“When you use the Windows Update Web site or the Microsoft Update Web site to check for and install updates, you may receive one of the following error messages: Error 0×80070008, Error 0x800705B4, Error 0x8007000E, Error 0x80072EE2, Error 0x80072EFD, Error 0x80072EE7, Error 0x80072EFE, Error 0x8024400E, Error 0x80072F76, Error 0×80244016, Error 0x80072F78, Error 0×80244022, Error 0×80090305, Error 0x8024402F, Error 0x8009033F, Error 0xC80003FA, Error 0×80244008, Error 0xC800042D, Error 0x8024400A, Error 0x80071A90, Error 0x8024400D.” 

Problem Resolution. Follow these steps to resole the problem.

  1. After extensive searching, you’ll eventually find this unhelpful page that you should ignore: http://support.microsoft.com/kb/836941
  2. After you read through the above worthless page, and try numerous worthless suggestions, you will ultimately get near the bottom of the page where you will read about a BITS (Background Intelligent Transfer Service) update that apparently never got put on your computer through the automatic updates, so you’ll need to download it and install it manually, which will be mentioned on this useless page that you can ignore: http://support.microsoft.com/kb/842773/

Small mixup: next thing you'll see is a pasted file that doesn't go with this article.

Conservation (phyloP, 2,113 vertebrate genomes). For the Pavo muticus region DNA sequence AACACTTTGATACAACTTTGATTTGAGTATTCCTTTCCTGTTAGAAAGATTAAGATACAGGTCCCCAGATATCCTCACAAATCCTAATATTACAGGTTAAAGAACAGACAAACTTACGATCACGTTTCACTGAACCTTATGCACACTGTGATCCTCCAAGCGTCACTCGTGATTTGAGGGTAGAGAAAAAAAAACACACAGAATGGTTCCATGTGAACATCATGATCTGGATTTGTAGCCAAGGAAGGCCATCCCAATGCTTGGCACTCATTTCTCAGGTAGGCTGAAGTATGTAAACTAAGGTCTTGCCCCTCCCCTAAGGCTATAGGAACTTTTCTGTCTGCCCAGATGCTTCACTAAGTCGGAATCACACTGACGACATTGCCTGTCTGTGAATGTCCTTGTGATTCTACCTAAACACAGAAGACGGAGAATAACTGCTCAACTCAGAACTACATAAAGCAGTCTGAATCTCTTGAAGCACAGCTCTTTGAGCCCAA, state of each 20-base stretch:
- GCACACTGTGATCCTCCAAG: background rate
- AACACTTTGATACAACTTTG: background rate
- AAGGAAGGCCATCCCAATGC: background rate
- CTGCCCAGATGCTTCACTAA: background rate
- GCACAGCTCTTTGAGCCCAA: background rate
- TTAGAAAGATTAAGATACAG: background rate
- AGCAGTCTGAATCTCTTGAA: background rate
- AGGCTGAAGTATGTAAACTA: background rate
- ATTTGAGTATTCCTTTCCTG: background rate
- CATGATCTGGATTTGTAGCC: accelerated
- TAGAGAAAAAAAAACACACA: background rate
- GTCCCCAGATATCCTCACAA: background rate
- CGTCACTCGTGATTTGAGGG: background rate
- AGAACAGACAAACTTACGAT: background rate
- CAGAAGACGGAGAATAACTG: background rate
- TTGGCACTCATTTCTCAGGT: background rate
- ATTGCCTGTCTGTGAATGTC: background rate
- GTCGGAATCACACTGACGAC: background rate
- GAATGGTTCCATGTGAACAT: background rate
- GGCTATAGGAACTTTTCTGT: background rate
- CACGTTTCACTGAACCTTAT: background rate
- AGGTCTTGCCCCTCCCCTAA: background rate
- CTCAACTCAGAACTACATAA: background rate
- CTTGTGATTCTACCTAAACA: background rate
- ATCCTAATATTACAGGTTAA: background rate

3. The worthless page mentioned in #3 doesn’t have the BITS download, but instead sends you to this hard to decipher page: http://support.microsoft.com/kb/842309/
  4. You’ll need to scroll down that page until you see the link for “Download the WindowsXP-KB842773-x86-ENU.exe package now” which will forward you to this page:
    http://www.microsoft.com/downloads/details.aspx?FamilyId=B93356B1-BA43-480F-983D-EB19368F9047&displaylang=en
  5. Now your adventure begins. Click the Continue button to Validate that your copy of Windows is authentic (we wouldn’t want cheaters enjoying this blissful computing experience). Then, on the next page, click the Download button and choose to Run the file. Then click Run a second time to run the file. If the file installs, you might try running Microsoft Update again. However, at this point, you might get a message that your current version of BITS is newer than the one you’re trying to install. Sorry. Continue to step #6.